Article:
Volume 19, Number 3
From the Editor
The Flavor of Solo
By jennifer j. rose
I wanted to be a solo practitioner right out of law school, purely because I wanted my name in lights. (And I knew it was highly unlikely that I'd ever be a name partner if I joined Baker & McKenzie.) Oh, there were other considerations, too, like having my own corner office with a window, wearing whatever I wanted to the office, and selecting my letterhead. Well, there was another reason: I didn't want to share what I earned with anyone else, even if I only earned peanuts my first year in practice.
Nixon was still in office when I started law school, and just about the only classmates openly headed toward small firm practices were those scions whose fathers and grandfathers were expecting them back at the old home firm in places like Storm Lake, Iowa; or the wild, errant, and independent souls who never had played well with others in the sandbox. Setting up shop solo while the ink on the diploma was still fresh was considered the mark of more guts than brains. "Not a team player" was a common scoff pitched at solos. You know the look-a blend of incredulity, pity, and envy.
Today solo and small firm practitioners still are a lot like Baskin-Robbins, featuring all those different flavors-from those practicing probate in a home office to securities lawyers in New York City skyscrapers. Some truly do practice all alone, and some have extensive support staff. And the reasons for practicing in a solo or small firm setting are just as varied as the practitioners themselves.
Some enjoy the hands-on approach of all aspects of the practice, handling marketing to billing and combining the entrepreneurial aspects of running a business with the nuts and bolts of practicing law. Others find the flexibility, intimacy, and lack of hierarchy the true drawing card of solo and small firm practice. More lawyers than ever are establishing solo practices straight out of law school, as well as during transitions from larger firms and public employment. But they all share one common denominator: They're the managing partner, the name partner, the rainmaker, and the one who performs the work. One-dimensional they're not.
The ABA General Practice, Solo & Small Firm Division evolved from the generic General Practice Section, which had sort of lurked under the unspoken code of "general practice or solo and small firm or something in between" for a long time before coming out of the closet in 1994. Long before that, sometime in the early '80s (the exact date of which remains beyond the recall of those of us with short memories), the Section presented a three-hour program during the Annual Meeting specifically addressing the needs of solo and small firm practitioners. By 1989, Solo Day grew into a half-day program resembling a town hall meeting; it became a longer and more demonstrative program, segmented from the Annual Meeting, in 1997, showcasing the most relevant, important, and cutting-edge issues facing solo and small firm practitioners. Solo Day 2002 will prove that it's possible to improve upon perfection. More information about Solo Day 2002 is headed your way-check the ad on page 1 and Section News on page 10 for specifics.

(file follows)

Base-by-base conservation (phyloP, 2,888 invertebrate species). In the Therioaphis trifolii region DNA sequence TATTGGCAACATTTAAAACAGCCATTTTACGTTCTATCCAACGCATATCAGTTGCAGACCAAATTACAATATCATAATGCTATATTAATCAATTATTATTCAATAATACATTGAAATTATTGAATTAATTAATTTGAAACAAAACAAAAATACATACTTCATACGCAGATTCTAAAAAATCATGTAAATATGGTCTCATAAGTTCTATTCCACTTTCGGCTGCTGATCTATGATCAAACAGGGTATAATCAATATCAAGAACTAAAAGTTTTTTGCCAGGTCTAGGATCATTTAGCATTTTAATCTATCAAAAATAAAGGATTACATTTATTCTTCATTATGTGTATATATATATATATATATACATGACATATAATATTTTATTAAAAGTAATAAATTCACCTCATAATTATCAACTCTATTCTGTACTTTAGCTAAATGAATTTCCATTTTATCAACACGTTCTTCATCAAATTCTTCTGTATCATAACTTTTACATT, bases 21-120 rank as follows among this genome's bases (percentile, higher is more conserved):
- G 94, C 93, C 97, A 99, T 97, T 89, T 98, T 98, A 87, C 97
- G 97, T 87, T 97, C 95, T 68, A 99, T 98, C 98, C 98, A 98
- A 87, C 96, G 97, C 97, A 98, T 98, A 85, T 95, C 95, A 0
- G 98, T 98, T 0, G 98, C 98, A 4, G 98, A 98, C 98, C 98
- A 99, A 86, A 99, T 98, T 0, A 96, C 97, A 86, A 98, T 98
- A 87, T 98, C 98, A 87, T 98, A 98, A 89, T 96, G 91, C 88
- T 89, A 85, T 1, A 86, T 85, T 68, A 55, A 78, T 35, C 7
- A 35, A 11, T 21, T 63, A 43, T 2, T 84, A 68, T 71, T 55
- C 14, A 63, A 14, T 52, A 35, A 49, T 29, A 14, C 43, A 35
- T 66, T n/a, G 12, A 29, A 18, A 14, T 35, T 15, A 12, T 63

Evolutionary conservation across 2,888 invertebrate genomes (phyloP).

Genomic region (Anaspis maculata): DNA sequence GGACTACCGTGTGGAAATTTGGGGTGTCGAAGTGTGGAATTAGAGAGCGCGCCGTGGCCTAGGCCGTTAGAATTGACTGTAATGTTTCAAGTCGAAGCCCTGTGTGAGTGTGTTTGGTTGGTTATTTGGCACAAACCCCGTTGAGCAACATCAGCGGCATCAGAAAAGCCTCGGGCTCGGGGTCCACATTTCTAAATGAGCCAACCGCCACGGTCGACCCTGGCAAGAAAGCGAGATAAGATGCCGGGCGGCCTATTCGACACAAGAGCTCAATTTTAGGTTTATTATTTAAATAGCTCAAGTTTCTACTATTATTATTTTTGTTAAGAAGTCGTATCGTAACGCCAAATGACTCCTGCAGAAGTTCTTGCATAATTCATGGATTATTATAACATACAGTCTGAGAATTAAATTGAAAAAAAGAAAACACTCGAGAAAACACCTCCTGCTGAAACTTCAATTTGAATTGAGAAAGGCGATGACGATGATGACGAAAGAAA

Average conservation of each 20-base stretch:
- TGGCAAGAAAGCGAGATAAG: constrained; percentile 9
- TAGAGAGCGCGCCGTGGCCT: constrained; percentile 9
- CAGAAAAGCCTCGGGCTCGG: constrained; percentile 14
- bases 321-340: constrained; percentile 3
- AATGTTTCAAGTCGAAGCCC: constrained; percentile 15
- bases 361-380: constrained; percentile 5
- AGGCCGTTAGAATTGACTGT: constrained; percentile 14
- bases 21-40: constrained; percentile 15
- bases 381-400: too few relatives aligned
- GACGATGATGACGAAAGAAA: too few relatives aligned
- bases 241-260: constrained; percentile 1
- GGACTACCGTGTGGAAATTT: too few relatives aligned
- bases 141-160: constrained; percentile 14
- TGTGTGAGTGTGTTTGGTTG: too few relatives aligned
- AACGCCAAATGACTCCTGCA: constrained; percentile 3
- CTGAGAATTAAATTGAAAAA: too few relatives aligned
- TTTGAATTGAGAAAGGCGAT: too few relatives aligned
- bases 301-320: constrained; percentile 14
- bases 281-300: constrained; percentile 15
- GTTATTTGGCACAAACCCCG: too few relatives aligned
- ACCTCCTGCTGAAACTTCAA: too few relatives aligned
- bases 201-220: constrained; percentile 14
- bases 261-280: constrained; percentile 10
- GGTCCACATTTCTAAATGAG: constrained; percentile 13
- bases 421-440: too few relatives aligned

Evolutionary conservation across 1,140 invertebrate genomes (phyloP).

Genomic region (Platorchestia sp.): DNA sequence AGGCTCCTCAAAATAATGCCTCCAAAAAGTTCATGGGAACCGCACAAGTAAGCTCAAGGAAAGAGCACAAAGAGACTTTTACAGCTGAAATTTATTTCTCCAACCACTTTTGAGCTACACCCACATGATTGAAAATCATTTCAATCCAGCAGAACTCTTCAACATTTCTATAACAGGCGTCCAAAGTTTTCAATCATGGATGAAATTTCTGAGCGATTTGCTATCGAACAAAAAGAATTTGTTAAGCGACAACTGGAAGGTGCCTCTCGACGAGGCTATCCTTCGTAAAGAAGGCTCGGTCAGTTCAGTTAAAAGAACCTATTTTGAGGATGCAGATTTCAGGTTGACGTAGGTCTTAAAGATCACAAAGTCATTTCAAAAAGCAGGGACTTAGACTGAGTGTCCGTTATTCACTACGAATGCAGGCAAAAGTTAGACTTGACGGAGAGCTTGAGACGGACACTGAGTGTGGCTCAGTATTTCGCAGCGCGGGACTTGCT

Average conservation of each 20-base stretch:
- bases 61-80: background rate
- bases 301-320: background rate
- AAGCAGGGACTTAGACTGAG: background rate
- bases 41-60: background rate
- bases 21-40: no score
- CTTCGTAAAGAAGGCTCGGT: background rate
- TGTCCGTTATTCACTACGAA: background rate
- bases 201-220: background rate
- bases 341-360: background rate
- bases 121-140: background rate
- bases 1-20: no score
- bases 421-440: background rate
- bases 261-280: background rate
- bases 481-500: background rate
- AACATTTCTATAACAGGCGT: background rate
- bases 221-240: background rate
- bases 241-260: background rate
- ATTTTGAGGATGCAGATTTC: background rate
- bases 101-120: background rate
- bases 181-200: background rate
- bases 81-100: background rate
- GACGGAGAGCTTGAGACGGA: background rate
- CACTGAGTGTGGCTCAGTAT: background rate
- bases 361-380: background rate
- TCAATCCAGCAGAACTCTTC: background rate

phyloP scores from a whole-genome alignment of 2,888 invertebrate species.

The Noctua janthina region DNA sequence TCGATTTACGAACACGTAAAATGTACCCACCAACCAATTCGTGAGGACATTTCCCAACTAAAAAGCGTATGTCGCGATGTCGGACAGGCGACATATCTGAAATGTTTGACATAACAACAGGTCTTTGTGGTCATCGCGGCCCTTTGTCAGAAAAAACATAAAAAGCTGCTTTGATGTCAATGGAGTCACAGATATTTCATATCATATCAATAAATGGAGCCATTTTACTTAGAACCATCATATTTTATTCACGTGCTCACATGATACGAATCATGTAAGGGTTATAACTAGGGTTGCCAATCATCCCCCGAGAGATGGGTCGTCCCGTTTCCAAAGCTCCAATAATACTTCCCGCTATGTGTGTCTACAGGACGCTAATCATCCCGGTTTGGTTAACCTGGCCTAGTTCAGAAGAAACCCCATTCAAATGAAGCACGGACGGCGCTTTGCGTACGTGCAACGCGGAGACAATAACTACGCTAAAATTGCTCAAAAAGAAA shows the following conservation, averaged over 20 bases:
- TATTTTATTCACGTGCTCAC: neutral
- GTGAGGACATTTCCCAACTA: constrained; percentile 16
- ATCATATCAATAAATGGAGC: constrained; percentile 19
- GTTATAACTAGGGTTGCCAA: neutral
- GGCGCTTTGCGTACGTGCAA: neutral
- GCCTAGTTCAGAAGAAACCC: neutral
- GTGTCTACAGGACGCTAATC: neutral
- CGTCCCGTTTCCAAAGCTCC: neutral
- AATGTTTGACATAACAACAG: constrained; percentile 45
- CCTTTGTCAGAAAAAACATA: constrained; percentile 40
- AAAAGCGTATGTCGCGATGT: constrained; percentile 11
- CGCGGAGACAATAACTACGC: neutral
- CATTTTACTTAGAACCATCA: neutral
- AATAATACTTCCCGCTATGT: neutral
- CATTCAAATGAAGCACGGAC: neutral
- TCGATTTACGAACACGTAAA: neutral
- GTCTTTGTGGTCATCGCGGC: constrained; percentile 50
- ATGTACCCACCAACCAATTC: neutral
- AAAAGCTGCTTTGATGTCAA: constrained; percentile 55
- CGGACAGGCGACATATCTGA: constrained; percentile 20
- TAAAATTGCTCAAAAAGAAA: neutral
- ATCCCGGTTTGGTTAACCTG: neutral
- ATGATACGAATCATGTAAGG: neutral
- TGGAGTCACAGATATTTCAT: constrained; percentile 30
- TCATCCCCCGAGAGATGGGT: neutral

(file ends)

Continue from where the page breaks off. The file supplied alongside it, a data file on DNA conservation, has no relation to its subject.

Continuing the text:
This issue of GPSolo brings to you the best of Solo Day programs-a road map and tool kit for all readers, whether they're brand new, seasoned, transitional, or not even in solo practice. I simply love to hear readers who aren't part of the target audience-large firm practitioners or spouses of Section members-report on the benefits they reap from GPSolo.
Judy Toyer, the editor of this issue, was a solo in Rochester, New York, when the work began on this issue, and now she's Counsel, Employment Law and Personnel Relations Legal Staff, at Eastman Kodak. All of the credit for organizing this stellar issue of GPSolo belongs to her.
jennifer j. rose, editor-in-chief of GPSolo, is a lawyer and writer, living in Morelia, Michaocan, Mexico, after two decades practicing as a solo in Iowa. She can be reached at email@example.com.